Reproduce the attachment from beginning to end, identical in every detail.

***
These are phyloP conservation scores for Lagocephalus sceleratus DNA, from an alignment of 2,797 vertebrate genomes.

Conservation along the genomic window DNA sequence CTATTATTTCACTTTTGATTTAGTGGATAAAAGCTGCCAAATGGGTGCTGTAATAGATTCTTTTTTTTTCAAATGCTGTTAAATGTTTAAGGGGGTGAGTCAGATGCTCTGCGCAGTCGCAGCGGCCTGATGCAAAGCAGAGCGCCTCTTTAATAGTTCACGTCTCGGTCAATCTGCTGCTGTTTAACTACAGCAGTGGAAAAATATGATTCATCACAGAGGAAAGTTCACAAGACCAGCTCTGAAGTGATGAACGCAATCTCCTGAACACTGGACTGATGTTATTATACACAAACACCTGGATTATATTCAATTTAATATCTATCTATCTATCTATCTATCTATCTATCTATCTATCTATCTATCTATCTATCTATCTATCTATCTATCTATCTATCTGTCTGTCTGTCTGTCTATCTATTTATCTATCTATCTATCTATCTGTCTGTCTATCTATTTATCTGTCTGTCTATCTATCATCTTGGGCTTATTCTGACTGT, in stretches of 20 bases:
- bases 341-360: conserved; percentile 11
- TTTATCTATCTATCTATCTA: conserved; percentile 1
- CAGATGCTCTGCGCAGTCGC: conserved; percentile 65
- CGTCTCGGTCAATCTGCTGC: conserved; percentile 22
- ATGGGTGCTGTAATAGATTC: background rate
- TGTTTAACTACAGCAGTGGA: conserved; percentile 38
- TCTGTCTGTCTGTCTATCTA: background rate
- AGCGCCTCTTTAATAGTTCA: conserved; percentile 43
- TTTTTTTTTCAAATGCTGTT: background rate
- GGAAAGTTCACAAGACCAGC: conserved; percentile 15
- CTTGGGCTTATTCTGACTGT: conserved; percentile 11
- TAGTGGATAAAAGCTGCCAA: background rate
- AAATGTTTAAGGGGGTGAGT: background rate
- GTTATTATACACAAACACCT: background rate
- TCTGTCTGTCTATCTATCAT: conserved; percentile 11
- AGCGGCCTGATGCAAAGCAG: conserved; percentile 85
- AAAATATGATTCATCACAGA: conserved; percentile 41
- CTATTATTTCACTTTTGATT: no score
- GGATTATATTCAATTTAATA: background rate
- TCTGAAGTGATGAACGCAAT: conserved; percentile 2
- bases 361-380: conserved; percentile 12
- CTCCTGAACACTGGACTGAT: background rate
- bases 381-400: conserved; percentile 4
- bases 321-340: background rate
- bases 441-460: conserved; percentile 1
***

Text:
These are phyloP conservation scores for Lagocephalus sceleratus DNA, from an alignment of 2,797 vertebrate genomes.

Conservation along the genomic window DNA sequence CTATTATTTCACTTTTGATTTAGTGGATAAAAGCTGCCAAATGGGTGCTGTAATAGATTCTTTTTTTTTCAAATGCTGTTAAATGTTTAAGGGGGTGAGTCAGATGCTCTGCGCAGTCGCAGCGGCCTGATGCAAAGCAGAGCGCCTCTTTAATAGTTCACGTCTCGGTCAATCTGCTGCTGTTTAACTACAGCAGTGGAAAAATATGATTCATCACAGAGGAAAGTTCACAAGACCAGCTCTGAAGTGATGAACGCAATCTCCTGAACACTGGACTGATGTTATTATACACAAACACCTGGATTATATTCAATTTAATATCTATCTATCTATCTATCTATCTATCTATCTATCTATCTATCTATCTATCTATCTATCTATCTATCTATCTATCTATCTGTCTGTCTGTCTGTCTATCTATTTATCTATCTATCTATCTATCTGTCTGTCTATCTATTTATCTGTCTGTCTATCTATCATCTTGGGCTTATTCTGACTGT, in stretches of 20 bases:
- bases 341-360: conserved; percentile 11
- TTTATCTATCTATCTATCTA: conserved; percentile 1
- CAGATGCTCTGCGCAGTCGC: conserved; percentile 65
- CGTCTCGGTCAATCTGCTGC: conserved; percentile 22
- ATGGGTGCTGTAATAGATTC: background rate
- TGTTTAACTACAGCAGTGGA: conserved; percentile 38
- TCTGTCTGTCTGTCTATCTA: background rate
- AGCGCCTCTTTAATAGTTCA: conserved; percentile 43
- TTTTTTTTTCAAATGCTGTT: background rate
- GGAAAGTTCACAAGACCAGC: conserved; percentile 15
- CTTGGGCTTATTCTGACTGT: conserved; percentile 11
- TAGTGGATAAAAGCTGCCAA: background rate
- AAATGTTTAAGGGGGTGAGT: background rate
- GTTATTATACACAAACACCT: background rate
- TCTGTCTGTCTATCTATCAT: conserved; percentile 11
- AGCGGCCTGATGCAAAGCAG: conserved; percentile 85
- AAAATATGATTCATCACAGA: conserved; percentile 41
- CTATTATTTCACTTTTGATT: no score
- GGATTATATTCAATTTAATA: background rate
- TCTGAAGTGATGAACGCAAT: conserved; percentile 2
- bases 361-380: conserved; percentile 12
- CTCCTGAACACTGGACTGAT: background rate
- bases 381-400: conserved; percentile 4
- bases 321-340: background rate
- bases 441-460: conserved; percentile 1